Monday, April 2, 2012
Next to "Wow, you have your hands full!" "Do twins run in your family?" and "I see double trouble." the comment I hear most often is, "How do you tell them apart?" I think Garrett and Gavin look similar but not exactly alike even though mono mono twins are about as identical as they come. They move differently, sound different, and make different expressions, but to most people they do indeed look the same. Garrett's face is narrower, his eyes a little smaller; Gavin's cheek's are fuller, his forehead broader, his eyes rounder. To avoid the 'hey you,' 'which one are you,' 'hey boy,' 'garrettgavin' (yes, one word), or 'the brothers' salutations I often dress them in certain colors. Garrett gets lots of green, gray, red, and orange (the connection being a gr in Garrett and a gr in most of the listed colors) while Gavin gets lots of black, blue, brown, and yellow. This doesn't mean I avoid matchy matchy outfits, though. We mainly get by on hand-me-downs and gifts so I'm the least bit picky. Most days they are coordinated (same outfit in different colors), occasionally they're just alike, and sometimes their attire is totally random. When they start to voice an opinion about what they want to wear I'll let that daily choice be up to them. A mom's gotta pick her battles. Which is also why the boys don't have assigned high chairs or car seats. It's first come, first serve around here.
So today I dressed them in matching overalls and different colored shirts: Garrett in gray and Gavin in blue. Gavin chose to wear the blue Crocs and Garrett chose to wear the maroon and orange VT Crocs. We had a busy morning around the house, at music class, and playing and picnicking at the park with some friends. As usual, the boys fell asleep on the way home and thankfully they can be easily transferred to their cribs for naps. I got Gavin out of the car, slipped off his shoes, carried him upstairs, and laid him down while fishing for his teddy bear that he loves only having to go retrieve it from his brother's crib. He rolls over to settle in, but instead of tucking in his hands under his tummy and sticking his tush in the air to snooze for the afternoon, he gets on all fours and scrambles around asking for his dog. Dog?!?! Garrett loves the dog! You're the bear kid! Nope, Mom. Ooops. I'm Garrett. And I go in the other bed. And I like to sleep with the dog.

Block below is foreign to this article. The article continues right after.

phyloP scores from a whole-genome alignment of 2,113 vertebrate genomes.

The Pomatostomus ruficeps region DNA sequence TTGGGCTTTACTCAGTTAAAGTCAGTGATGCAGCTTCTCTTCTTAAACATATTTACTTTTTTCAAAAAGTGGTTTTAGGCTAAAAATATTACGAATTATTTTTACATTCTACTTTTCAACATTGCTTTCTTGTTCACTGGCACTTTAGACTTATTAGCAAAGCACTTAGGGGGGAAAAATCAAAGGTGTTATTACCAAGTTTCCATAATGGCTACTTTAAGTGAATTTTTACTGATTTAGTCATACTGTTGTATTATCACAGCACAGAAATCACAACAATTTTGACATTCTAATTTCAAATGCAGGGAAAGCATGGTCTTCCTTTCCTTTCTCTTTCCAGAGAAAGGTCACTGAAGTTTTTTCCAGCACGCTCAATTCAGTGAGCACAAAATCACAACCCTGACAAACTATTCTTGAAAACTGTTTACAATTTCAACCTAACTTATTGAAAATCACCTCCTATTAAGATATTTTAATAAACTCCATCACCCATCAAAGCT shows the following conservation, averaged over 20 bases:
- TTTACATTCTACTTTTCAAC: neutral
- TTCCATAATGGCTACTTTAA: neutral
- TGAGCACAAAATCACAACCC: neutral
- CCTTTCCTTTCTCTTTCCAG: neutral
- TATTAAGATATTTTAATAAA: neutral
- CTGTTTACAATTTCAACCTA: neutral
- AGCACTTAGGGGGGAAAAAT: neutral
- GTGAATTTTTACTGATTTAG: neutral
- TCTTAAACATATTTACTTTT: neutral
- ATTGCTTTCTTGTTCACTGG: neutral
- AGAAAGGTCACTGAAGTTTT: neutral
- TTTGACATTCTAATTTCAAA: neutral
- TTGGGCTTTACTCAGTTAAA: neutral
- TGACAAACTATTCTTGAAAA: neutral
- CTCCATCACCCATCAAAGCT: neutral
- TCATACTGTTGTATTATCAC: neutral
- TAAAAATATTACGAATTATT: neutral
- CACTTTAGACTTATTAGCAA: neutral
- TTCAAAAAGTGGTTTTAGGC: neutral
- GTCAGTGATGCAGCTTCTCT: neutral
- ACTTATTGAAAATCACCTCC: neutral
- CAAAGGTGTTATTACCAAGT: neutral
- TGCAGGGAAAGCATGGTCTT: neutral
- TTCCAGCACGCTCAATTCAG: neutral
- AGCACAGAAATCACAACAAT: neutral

Alas, for the first time since they were infants I mixed up my own kids. Note, the first three months home from the hospital we painted Gavin's toe nail black (black for Baby B) so we could tell the boys apart even in our bleary eyed middle of the night zombie-like state.
Today aside, it's rare I confuse the boys. I can usually tell who's crying in the other room and who ate what off their plate when I'm washing dishes at the sink even if it was Joe who sat with them at mealtime. Maybe I need to be better about taking lots of pictures of them separately; maybe Joe and I need to increase our efforts of spending time with each child one on one; maybe it will be a dilemma come school time when we don't know whether or not to keep them together or send them to separate classrooms; and maybe friendships are going to get tricky; but for now our battles revolve around who sits in the green or blue tailgate chair and who gets the toy bus and who gets the toy recycling truck. They might look the same and have matching DNA but they are indeed separate individuals. It's rare I call them 'the twins;' it's usually 'the boys.' And while I think self expression and honoring individuality is very important in the developmental process of identity and autonomy, one of my most favorite pieces of advice anyone has ever given me with regards to my children is, "Let them be twins." They're brothers and they're in sync and even before the age of 2 they were thinking of each other when most kids are just thinking of themselves. A great big sorry to my sweet Garrett, who could tell right away that he was in the wrong bed! But there's no doubt that one day you and Gavin are going to love playing switcheroo tricks on anyone you can. So have fun doing it. And being boys. And being brothers. And being twins.
You Might Also Like
When I was in the hospital on bed rest before the boys' arrival a former co-worker and her daughter made the cutest blankets as a spe...
A few of the blogs I follow deal with the hard stuff, yet their writing and perspective happen to be the most uplifting and awe-inspiring ...
Holiday cheer is a lie. Toddlers are hard. Four year olds are bratty. Cold coffee sucks. Today needs a do over. - THE REST OF THE STORYI posted a status update on Facebook today that got quite an empathetic response. It's always nice to know I'm not alone. I'm...
Summer has been awesome so far...awesome in a go-somewhere-everyday kind of way. Really all year long our days are action packed,but add ...
In the boys' short two year existence we've actually managed quite a few trips. Big ones as far as Kansas, Florida, and Michigan....